Propane, also known as liquefied petroleum gas (LPG) or liquefied natural gas (LNG), is the fuel of choice for many fleets. LNG has been used as a clean burning alternative vehicle fuel in thousands of trucks, buses, waste collection trucks, and other vehicles in the United States for more than 15 years. Propane as a gas has a high energy density, giving vehicles a sizeable driving range. Propane fueling infrastructure is also widespread
Today most propane vehicles are conversions from gasoline vehicles. Dedicated propane vehicles are designed to run only on propane; bi-fuel propane vehicles have two separate fueling systems that enable the vehicle to use either propane or gasoline.
Propane vehicle power, acceleration, and cruising speed are similar to those of gasoline-powered vehicles. The driving range for bi-fuel vehicles is comparable to that of gasoline vehicles. The range of dedicated gas-injection propane vehicles is generally less than gasoline vehicles because of the 25% lower energy content of propane and lower efficiency of gas-injection propane fuel systems. Extra storage tanks can increase range, but the additional weight displaces payload capacity. Liquid Propane Injection engines, introduced in 2006, promise to deliver fuel economy more comparable to gasoline systems.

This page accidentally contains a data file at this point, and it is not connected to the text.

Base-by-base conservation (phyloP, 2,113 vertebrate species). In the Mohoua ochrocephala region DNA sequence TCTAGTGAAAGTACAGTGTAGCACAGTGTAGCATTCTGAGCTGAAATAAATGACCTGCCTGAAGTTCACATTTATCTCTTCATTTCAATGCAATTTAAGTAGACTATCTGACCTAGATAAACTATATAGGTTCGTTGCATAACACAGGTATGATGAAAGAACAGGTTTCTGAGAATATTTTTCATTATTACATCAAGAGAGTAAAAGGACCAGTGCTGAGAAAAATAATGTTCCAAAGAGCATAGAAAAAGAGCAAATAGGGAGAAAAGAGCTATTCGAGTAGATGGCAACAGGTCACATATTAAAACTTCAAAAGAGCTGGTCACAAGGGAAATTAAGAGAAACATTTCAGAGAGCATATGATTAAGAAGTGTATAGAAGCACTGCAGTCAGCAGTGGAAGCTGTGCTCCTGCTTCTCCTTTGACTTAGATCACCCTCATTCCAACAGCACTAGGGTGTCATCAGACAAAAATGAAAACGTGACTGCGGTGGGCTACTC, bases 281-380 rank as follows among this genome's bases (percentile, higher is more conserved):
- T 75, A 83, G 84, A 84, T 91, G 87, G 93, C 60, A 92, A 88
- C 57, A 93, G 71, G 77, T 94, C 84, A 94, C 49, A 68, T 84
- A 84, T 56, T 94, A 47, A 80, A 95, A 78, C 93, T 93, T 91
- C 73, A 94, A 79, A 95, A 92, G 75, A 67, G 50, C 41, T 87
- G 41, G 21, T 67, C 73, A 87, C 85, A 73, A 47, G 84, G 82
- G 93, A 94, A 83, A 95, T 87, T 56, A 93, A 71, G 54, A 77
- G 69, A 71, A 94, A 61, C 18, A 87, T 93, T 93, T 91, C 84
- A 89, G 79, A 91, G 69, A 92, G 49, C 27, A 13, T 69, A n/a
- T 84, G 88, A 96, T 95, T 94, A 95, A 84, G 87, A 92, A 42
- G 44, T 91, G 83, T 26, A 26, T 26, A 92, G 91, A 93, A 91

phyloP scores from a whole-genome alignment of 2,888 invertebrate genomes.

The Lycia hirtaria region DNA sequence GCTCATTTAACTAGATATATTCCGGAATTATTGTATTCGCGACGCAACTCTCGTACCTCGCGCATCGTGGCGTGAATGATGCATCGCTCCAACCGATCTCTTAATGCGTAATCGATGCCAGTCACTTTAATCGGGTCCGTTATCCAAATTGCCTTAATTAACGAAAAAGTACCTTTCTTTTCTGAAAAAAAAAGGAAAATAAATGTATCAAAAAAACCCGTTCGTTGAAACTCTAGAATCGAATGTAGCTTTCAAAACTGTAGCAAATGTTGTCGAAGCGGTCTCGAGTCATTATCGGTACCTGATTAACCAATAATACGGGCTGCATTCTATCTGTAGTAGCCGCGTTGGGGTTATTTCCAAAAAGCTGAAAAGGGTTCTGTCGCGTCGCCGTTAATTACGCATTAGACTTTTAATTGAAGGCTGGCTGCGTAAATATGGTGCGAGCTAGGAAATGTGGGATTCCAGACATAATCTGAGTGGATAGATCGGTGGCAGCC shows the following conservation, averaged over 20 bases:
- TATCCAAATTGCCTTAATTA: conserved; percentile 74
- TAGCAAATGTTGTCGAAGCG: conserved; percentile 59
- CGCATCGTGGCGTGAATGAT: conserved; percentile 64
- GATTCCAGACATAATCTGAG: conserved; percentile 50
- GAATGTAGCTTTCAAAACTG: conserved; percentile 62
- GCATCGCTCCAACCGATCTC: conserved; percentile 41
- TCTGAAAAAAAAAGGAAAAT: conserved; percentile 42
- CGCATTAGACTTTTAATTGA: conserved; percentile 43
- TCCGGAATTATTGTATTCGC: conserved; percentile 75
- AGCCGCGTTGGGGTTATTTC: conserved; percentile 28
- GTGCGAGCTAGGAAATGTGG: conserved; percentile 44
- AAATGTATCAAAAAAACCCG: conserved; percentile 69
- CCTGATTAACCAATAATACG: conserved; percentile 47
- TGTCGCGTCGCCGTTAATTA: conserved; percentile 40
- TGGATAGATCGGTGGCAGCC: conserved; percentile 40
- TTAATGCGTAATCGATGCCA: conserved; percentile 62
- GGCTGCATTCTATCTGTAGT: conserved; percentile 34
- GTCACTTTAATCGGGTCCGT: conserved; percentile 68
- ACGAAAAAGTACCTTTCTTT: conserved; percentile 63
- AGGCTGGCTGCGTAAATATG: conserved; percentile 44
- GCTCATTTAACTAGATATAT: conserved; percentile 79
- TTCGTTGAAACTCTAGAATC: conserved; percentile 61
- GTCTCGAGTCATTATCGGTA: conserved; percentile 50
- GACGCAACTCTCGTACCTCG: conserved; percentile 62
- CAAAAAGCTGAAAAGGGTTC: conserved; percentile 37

Lower maintenance costs are a prime reason behind propane’s popularity for use in delivery trucks, taxis, and buses. Propane’s high octane rating (104 to 112 compared with 87 to 92 for gasoline) and low carbon and oil contamination characteristics have resulted in documented engine life of up to two times that of gasoline engines. Because the fuel mixture (propane and air) is completely gaseous, cold start problems associated with liquid fuel are eliminated.
Compared with vehicles fueled with conventional diesel and gasoline, propane vehicles can produce significantly lower amounts of harmful emissions. The use of domestic propane is also key to increasing U.S. energy security.